Who Will Protect Consumers From Protectionists?
Import News from the Importers Institute of New Zealand
9 October 2003 - Who Will Protect Consumers From Protectionists?
(This article was first published in The Independent, 8 October 2003)
Once upon a time our trade policy was designed to protect manufacturers from competing imports. Now, it's designed to promote the agendas of ideologues.
Not long before the 1999 election, Alliance Leader Jim Anderton proposed a tariff increase of five percent on all imports, excluding Australian goods.
That proposal was over-ruled by Labour, but one of the first measures of the Labour-Alliance government was to stop all previously scheduled tariff reductions.
Last week, Economic Development Minister Jim Anderton announced that tariff reductions will resume after the next election.
Tariffs for clothing and shoes were frozen at 19% of the value of the imports.
Some items of clothing are subject to even higher tariffs. For example, in the last year we imported approximately $36 million of cotton t-shirts from China. Of that, imports worth $26 million were subject to the 19% tariff.
The remaining $10 million were shirts with an average FOB cost of $2.41 each. The "alternative specific" tariff on those shirts is 65 cents each, an average rate of 27%. The cheaper the shirt, the higher the tariff.
Tariffs of this type were scheduled to have disappeared long ago, but remained in place during the freeze.
The government has now decided to eliminate "alternative specific" tariffs from 1 July 2005 and replace them with the 19%. Those will, in turn, be reduced to 10% in four steps, between 2006 and 2009, unless a future coalition decides to apply another freeze.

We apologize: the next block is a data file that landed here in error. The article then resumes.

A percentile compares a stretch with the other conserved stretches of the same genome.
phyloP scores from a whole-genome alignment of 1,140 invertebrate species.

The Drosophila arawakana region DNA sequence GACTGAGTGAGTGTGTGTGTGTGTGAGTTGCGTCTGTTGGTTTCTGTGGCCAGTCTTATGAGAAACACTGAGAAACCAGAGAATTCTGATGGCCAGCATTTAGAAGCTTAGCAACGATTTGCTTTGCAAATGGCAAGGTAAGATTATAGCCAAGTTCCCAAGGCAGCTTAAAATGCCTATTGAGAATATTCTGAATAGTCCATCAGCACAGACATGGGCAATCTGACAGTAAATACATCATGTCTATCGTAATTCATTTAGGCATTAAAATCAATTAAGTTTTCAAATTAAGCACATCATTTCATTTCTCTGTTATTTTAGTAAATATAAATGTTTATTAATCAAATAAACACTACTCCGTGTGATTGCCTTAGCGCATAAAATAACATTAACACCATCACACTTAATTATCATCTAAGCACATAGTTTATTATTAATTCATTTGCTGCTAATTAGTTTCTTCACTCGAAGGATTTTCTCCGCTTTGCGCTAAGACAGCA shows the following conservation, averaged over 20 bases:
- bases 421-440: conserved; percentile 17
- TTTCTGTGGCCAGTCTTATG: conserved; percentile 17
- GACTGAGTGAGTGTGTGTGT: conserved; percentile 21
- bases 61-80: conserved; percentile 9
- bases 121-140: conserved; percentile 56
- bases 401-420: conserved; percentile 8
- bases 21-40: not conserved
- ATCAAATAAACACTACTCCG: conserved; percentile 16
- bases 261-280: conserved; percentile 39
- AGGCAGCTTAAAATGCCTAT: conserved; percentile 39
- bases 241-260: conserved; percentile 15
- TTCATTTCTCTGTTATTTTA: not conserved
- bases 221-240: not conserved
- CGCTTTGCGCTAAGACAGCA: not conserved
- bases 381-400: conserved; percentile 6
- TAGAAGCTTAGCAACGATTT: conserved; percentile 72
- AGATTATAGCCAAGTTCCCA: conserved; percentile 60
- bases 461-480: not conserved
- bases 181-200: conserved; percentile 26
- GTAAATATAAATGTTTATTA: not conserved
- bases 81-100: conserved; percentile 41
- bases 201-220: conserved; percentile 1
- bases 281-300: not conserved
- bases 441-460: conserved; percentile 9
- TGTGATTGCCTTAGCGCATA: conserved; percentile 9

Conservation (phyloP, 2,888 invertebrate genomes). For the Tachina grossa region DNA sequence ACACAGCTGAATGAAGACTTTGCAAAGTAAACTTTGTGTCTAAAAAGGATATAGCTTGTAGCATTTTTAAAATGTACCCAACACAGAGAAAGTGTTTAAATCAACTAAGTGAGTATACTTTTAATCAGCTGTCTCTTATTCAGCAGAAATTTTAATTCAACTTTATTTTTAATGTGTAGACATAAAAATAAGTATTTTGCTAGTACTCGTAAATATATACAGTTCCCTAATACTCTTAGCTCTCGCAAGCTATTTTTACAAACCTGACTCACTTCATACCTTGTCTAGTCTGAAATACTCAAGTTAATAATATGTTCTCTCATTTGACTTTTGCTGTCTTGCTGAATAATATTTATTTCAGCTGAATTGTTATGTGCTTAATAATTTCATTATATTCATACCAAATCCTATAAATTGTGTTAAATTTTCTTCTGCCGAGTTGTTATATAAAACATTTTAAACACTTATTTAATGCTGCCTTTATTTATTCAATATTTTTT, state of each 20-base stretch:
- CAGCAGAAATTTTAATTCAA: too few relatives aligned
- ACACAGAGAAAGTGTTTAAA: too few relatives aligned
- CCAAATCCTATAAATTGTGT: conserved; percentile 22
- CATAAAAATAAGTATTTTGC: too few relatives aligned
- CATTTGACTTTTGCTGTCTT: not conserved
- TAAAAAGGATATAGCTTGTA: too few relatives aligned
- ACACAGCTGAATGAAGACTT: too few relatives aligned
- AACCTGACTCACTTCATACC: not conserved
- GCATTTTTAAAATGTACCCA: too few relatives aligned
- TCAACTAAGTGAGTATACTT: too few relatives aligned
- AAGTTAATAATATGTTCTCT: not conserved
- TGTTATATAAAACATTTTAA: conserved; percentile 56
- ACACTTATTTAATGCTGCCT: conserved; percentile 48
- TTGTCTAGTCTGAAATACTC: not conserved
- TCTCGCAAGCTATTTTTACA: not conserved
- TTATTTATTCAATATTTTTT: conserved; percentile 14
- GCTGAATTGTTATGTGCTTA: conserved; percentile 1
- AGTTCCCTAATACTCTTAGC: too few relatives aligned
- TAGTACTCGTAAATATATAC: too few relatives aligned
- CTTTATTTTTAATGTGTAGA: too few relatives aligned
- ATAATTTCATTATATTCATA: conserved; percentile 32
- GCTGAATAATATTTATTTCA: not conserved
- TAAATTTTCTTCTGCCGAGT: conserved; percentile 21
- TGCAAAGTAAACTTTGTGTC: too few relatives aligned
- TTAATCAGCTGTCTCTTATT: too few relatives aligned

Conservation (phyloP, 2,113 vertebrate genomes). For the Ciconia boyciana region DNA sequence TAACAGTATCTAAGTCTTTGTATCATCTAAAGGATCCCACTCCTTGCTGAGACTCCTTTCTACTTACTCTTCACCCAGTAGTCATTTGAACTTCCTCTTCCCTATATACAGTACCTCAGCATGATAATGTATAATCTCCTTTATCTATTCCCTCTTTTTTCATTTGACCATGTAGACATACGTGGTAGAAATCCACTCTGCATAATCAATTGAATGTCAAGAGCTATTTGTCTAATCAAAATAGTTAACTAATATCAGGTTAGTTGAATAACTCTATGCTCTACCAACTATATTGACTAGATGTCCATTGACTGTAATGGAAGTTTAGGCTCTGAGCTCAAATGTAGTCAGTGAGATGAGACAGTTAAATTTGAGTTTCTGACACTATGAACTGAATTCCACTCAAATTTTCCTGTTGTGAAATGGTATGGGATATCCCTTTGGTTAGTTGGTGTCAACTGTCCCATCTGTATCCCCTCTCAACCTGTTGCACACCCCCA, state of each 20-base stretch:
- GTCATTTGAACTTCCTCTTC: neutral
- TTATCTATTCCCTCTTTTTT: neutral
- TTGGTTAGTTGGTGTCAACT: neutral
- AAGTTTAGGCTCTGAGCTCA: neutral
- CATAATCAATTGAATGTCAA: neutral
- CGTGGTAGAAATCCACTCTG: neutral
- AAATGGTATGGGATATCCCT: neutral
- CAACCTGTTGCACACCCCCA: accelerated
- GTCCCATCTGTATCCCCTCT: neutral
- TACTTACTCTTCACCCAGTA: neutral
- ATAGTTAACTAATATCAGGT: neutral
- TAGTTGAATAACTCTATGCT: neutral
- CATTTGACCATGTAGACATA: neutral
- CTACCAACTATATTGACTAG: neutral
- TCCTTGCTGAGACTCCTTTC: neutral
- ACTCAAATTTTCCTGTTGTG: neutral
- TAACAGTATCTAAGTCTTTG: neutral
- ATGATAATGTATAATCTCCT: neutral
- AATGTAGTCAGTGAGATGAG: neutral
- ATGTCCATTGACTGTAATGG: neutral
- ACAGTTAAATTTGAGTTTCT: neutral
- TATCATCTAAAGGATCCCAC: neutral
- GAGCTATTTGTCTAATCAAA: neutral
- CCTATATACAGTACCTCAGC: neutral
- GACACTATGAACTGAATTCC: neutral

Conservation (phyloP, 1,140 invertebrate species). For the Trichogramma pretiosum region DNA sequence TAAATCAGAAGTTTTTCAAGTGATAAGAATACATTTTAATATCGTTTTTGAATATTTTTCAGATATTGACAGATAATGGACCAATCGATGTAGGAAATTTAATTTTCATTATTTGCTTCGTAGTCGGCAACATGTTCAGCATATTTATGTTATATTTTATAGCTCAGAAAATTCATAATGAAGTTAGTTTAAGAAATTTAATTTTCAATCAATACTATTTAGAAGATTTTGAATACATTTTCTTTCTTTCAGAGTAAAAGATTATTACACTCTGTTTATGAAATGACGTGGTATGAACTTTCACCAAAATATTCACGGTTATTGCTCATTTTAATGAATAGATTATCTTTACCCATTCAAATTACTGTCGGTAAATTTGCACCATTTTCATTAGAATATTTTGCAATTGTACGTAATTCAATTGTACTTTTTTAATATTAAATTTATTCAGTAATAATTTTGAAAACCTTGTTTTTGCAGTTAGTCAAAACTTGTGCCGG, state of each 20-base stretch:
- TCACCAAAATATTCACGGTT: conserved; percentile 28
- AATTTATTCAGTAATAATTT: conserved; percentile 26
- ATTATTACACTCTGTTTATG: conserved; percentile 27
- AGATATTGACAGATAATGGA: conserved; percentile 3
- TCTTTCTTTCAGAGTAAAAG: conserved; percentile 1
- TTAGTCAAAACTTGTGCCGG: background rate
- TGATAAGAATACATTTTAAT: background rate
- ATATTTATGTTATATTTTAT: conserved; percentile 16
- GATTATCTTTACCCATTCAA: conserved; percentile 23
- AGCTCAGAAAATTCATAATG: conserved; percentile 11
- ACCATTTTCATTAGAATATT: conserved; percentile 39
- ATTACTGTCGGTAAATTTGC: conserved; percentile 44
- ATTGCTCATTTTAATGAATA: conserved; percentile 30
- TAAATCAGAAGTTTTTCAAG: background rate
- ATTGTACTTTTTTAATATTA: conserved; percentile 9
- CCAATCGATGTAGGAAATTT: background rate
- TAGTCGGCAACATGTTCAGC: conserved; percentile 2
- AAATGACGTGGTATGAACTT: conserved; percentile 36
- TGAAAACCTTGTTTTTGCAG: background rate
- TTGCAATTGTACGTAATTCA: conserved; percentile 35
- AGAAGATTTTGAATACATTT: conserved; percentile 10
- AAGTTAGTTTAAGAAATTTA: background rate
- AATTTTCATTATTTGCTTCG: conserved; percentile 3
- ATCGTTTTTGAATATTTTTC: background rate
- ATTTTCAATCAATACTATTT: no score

The main purpose of tariffs is to protect New Zealand manufacturers competing with imports.
So why have we had a 27% tariff on cheap t-shirts? Who are we protecting from import competition? There are no significant manufacturers of cheap t-shirts in New Zealand. There haven't been any for years.
Consumers are paying millions of dollars more than they need to - and will continue to so for several more years - so that politicians can please a vocal constituency of people opposed to trade, on principle.
Those opposed to trade are not just manufacturers who benefit by being able to increase their prices (and profits) behind the tariff walls.
They include the Greens and other card-carrying members of the caring classes. Green co-leader Rod Donald labelled the government's decision a "mad pursuit of free trade" and predicted (again) a slow death for the New Zealand clothing industry.
Oxfam called for a general reduction in tariff peaks, so that no tariffs applied against developing country exports exceed 5%. It also asked for market access for textiles and garments, "which are the main labour-intensive exports of the developing world".
That call collapsed the main pretext used by anti-trade activists to justify protectionism. Some of them appear to be more interested in punishing Western democracies for winning the Cold War than improving the lot of poor people in developing countries.
Donald said: "We do want to help these people, but not at the expense of our own people." So, there you have it, Green compassion has definite limits.